Anonymous Coward | about 3 months ago | (#47026449)

No task can be accomplished in a single CPU cycle.

A human can actually do something in a second, like move or talk.

Uhhh, CPUs can not only do one task per cycle, a lot of them can do two if they have a fused add/multiply instruction. Add in dual FPUs and you could conceivably do four or more tasks per clock cycle. They can also do multi billion tasks per second as most CPUs operate with gigahertz clocks.

Re:CPU cycle != 1 second (1)

rasmusbr (2186518) | about 3 months ago | (#47026751)

No task can be accomplished in a single CPU cycle.

A human can actually do something in a second, like move or talk.

Uhhh, CPUs can not only do one task per cycle, a lot of them can do two if they have a fused add/multiply instruction. Add in dual FPUs and you could conceivably do four or more tasks per clock cycle. They can also do multi billion tasks per second as most CPUs operate with gigahertz clocks.

True, but I think the GP was probably thinking about latency and not about throughput.

Meanwhile, the world has real problems... (1)

Anonymous Coward | about 3 months ago | (#47026097)

Seriously, is speculation about how bored AI might get, y'know, if it actually existed, really worthy of a /. discussion? I mean, it's a bit like solving about how guardian angels stay warm when flying to help people on the North Pole.

Artificial intelligence at the level of human consciousness doesn't actually exist. Any technology that could create/sustain a true subjective, intelligent experience wold have to be so complex that I suspect managing the perception of time as it relates to human perception will be the least of their concerns.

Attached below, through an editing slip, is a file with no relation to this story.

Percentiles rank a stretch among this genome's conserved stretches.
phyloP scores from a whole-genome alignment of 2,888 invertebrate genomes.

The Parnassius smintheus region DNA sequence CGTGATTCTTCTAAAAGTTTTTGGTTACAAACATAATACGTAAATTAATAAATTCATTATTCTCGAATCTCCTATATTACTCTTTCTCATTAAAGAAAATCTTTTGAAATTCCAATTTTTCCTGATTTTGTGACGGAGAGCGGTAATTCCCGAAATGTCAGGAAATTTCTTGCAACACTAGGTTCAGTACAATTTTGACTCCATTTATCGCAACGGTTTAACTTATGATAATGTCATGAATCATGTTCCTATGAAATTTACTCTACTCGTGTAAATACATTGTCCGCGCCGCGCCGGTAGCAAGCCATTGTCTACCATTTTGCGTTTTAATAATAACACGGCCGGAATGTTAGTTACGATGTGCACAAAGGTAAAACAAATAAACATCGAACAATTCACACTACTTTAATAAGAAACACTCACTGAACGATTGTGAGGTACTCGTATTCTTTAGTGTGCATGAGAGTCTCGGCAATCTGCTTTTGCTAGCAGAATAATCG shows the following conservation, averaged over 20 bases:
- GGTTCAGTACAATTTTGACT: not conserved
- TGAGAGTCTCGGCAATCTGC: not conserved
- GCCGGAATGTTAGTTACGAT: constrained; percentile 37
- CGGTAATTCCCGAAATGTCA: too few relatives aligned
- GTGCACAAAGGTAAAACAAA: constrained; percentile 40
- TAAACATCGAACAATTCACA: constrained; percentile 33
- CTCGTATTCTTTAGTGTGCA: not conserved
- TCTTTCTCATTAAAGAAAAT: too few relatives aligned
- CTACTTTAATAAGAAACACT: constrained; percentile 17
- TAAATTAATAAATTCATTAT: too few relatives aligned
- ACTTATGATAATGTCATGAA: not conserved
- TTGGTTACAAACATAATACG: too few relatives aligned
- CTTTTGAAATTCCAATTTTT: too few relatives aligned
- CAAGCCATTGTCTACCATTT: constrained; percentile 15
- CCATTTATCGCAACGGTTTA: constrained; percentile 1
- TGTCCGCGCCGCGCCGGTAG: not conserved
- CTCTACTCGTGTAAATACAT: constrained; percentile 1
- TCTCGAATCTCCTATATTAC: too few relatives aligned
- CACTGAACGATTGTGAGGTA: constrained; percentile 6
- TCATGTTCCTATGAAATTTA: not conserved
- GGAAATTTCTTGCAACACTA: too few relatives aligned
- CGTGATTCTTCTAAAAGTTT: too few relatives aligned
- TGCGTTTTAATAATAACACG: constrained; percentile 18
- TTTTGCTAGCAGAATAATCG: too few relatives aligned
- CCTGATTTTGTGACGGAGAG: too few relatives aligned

One CPU cycle = 1 second perceived is totally ridiculous as a premise for making such a comparison. What is the our perception, time wise, of a single neuron firing?

Re:Meanwhile, the world has real problems... (1)

kruach aum (1934852) | about 3 months ago | (#47026265)

Guardian Angels are both logically and physically impossible. AI comparable to human consciousness is neither logically nor physically impossible.

Please refrain from making analogies in the future.

Re:Meanwhile, the world has real problems... (1)

sir-gold (949031) | about 3 months ago | (#47026411)

I think his point was, neither one exists yet

Re:Meanwhile, the world has real problems... (1)

kruach aum (1934852) | about 3 months ago | (#47026669)

It is more useful to discuss the properties of things that can exist than it is to discuss the properties of things that can't exist, and therefore conscious AI is not like a Guardian Angel in the relevant aspect required to make the analogy work. After all, what he is drawing in question is the worth of the discussion, and because conscious AI is possible, the merits of its discussion outweigh the merits of the discussion of Guardian Angels.

Re:Meanwhile, the world has real problems... (0)

Anonymous Coward | about 3 months ago | (#47026429)

AI comparable to human consciousness is neither logically nor physically impossible.

Uh huh. That's quite a claim. If you can even define human consciousness (good luck with that), let alone explain the physical processes associated with it, let alone show that it can be replicated in a computer such that it recreates the phenomenon(a) of whatever consciousness may be, let alone actually design such a device with modern technology, let alone build it, let alone come up with some kind of metric for actually detecting consciousness (which I'd like to see implemented on other people first.. No one can even directly affirm consciousness in other humans only detect its "effects", probably in part because no one has a good grasp of what it even means, and simulating "effects" isn't good enough unless you're Turing), and then use that metric to show consciousness has actually been simulated, then we'll talk.